Monster of the Day #20

“I made it possible for you to come here… I made you welcome to this Earth… You made it a charnel house.”

  • Pryopizm

    It’s a shame he learned almost too late that man is a feeling creature. Also, he goes well with a hoagie.

  • P Stroud

    That monster gets a lot of laughs and it undermines the built up tension of the movie. But I’d like to see a single scifi movie any more with half as competent a script. Maybe George Lucas should have hired Coleman to do the prequel screenplays. Couldn’t have hurt.

  • Ericb

    That publicity still is so wrong. How long do you think it would have taken the Venusian turnip monster to creep over to Beverly’s house?

  • Actually, I think it would have been faster for the house to creep over to Belulah. That would also explain why all the windows are sans glass.

  • Good cast, too: Peter Graves, Lee Van Cleef & Beverly Garland, with the inevitable appearances by Dick Miller and Jonathan Haze.

  • TongoRad

    Sorry, I just gotta add the whole speech:
    ““Man is a feeling creature, and because of it the greatest in the universe. He learned too late for himself that men have to find their own way, to make their own mistakes. There can’t be any gift of perfection from outside ourselves. When men seek such perfection they find only death, fire, loss, disillusionment and the end of everything that’s gone forward. Men have always sought an end to our misery but it can’t be given, it has to be achieved. There is hope, but it has to come from inside, from Man himself.”

    …drilled into my head by Joel and the ‘bots.
    I’ve only seen this one MiSTed (same for a lot of movies, actually), but that’s OK. I think they got a lot of milage out of this one. Love the reveal!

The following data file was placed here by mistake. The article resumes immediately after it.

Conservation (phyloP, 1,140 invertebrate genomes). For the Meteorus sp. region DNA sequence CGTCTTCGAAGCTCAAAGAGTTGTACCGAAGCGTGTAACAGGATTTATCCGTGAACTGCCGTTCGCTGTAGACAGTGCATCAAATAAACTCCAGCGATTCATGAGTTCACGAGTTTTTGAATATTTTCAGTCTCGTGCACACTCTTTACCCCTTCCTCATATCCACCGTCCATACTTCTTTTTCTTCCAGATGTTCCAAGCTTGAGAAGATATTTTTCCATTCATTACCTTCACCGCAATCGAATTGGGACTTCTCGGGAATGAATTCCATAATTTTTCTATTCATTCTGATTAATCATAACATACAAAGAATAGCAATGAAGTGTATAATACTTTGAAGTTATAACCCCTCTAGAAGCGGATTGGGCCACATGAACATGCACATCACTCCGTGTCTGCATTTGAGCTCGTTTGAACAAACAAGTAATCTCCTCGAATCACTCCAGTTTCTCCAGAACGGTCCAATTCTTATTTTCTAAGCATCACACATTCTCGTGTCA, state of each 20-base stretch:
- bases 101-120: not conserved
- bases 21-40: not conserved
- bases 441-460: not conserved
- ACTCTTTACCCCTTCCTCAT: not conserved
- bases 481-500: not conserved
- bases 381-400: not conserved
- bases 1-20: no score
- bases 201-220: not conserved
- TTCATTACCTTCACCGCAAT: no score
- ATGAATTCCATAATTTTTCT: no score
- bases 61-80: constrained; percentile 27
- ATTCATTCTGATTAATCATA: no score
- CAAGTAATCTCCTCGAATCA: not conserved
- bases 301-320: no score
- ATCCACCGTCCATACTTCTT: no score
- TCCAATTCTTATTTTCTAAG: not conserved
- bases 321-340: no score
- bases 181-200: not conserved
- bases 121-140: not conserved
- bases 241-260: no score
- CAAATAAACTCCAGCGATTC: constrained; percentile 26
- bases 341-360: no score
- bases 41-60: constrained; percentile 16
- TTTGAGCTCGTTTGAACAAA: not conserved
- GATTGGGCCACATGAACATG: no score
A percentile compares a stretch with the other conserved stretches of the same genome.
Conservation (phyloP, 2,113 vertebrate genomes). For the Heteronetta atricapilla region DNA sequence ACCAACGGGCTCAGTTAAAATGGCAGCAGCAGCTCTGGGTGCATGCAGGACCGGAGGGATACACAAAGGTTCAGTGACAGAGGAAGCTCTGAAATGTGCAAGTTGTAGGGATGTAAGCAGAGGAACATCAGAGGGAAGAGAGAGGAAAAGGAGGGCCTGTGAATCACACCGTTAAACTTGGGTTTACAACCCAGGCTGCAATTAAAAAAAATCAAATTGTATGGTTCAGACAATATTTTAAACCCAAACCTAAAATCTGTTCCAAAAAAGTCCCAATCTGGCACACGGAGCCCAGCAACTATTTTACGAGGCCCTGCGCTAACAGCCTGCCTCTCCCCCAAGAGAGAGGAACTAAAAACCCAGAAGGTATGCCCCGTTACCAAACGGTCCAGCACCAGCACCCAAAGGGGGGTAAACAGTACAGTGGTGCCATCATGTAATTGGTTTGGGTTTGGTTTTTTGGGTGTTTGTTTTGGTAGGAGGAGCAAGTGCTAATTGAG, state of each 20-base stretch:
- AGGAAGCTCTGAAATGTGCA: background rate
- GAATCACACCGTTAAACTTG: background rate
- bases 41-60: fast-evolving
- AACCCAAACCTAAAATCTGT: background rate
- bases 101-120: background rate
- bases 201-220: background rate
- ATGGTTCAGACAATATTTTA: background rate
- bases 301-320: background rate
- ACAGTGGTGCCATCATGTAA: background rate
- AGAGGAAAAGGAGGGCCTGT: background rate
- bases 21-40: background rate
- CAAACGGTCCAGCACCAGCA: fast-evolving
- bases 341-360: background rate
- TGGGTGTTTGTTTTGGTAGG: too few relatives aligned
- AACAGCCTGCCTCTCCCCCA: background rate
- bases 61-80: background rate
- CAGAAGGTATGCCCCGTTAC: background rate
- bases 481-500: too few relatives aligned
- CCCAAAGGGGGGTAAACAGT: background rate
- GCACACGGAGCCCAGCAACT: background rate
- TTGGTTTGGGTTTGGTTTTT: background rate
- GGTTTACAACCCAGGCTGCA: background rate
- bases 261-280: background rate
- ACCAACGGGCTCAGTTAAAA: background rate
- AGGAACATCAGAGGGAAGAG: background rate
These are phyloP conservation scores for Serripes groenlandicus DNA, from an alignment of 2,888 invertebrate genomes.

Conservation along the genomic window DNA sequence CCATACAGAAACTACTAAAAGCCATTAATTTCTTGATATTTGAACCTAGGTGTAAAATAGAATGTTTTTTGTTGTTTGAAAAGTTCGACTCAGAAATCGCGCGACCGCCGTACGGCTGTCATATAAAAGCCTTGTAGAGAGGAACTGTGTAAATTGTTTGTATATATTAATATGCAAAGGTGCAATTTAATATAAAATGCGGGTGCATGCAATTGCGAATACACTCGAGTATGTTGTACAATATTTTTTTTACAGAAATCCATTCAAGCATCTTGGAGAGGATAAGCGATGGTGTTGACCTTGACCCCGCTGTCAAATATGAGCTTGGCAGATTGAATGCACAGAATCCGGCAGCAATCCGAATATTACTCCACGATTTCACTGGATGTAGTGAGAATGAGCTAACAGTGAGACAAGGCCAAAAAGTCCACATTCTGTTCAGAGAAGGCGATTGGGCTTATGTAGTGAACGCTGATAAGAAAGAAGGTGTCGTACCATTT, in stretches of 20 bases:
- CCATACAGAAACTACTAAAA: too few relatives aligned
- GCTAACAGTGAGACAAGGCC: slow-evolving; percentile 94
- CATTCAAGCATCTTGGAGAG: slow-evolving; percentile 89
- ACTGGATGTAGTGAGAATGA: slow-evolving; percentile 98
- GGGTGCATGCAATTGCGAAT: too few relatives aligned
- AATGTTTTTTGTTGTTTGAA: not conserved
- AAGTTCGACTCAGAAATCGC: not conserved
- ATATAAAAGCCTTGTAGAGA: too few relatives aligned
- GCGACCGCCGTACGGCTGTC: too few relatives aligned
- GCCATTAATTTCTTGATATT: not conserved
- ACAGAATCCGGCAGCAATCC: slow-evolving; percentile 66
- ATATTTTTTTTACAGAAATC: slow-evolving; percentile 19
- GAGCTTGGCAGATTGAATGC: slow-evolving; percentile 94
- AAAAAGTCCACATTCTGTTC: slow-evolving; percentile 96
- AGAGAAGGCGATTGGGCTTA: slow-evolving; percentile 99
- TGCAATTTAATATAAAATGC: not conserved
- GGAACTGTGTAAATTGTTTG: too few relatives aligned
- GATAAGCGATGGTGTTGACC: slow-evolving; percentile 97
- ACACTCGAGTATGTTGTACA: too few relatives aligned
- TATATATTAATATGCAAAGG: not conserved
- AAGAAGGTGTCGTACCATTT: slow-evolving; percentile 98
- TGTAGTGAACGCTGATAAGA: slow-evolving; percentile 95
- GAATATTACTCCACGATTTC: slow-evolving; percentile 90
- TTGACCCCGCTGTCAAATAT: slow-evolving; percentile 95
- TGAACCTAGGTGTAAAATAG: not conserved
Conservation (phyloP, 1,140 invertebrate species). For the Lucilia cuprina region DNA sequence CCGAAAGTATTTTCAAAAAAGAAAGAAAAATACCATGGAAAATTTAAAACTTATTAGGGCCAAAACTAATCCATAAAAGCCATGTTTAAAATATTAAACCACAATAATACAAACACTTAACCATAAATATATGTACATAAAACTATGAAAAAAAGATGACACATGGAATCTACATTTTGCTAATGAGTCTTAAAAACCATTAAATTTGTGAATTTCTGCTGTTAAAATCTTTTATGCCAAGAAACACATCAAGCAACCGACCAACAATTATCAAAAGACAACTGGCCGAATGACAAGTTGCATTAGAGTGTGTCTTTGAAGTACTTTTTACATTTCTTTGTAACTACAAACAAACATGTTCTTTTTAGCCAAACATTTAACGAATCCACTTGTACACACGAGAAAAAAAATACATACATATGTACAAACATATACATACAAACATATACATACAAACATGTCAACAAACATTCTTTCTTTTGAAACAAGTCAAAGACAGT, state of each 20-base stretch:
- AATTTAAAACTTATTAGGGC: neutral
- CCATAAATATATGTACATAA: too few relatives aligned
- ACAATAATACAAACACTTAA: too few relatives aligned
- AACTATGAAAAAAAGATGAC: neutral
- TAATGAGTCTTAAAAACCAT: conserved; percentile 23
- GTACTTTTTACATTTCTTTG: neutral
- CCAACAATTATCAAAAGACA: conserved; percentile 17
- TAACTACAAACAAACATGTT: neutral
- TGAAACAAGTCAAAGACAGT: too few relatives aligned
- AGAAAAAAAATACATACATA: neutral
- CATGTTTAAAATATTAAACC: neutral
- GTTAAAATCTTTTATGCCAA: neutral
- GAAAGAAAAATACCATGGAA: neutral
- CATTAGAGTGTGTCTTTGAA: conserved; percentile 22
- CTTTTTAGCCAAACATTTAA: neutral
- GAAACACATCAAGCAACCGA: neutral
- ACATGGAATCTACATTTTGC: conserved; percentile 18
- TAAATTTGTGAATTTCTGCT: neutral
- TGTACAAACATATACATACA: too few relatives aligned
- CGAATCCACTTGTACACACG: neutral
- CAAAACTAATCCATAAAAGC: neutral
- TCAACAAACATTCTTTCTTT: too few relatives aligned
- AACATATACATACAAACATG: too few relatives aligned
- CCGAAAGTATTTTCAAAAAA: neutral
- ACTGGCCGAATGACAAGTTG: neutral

• Ericb

    This one actually scared me when I was little. Not so much Belulah as the bat things.

  • cavalier

    This movie was surprisingly good up till the final act. There was good build-up, some interesting twists, and a few surprises. I’m still shocked he killed her: both as it was unnecessary and a serious thing even today.

    Then we see the turnip monster and that freaking soliloquy and it all goes downhill.

    Movies like this, it’s like they ran out of story and just sprinted for the finish.

  • At least it was a sprint. ICtW ran 71 minutes. I’ve said it before and I’ll say it again. One of the big difference between cheapies back then and the ones now (DTV stuff, SyFy ‘Originals’) is that they are SHORT. Make every sci-fier from the ’50s twenty minutes longer and we wouldn’t have nearly the affection for them.

    Let’s put it this way. The end of world extravaganza When Worlds Collide was 83 minutes. The George Pal War of the Worlds, which evev today feels at least a bit like an epic, ran 85 minutes. The recent 2012 was 158 minutes. In other words, the two earlier movies combined ran 10 minutes longer than 2012 by itself. (Of course, 15 minutes of 2012’s length was probably credits, but still.)

  • Rock Baker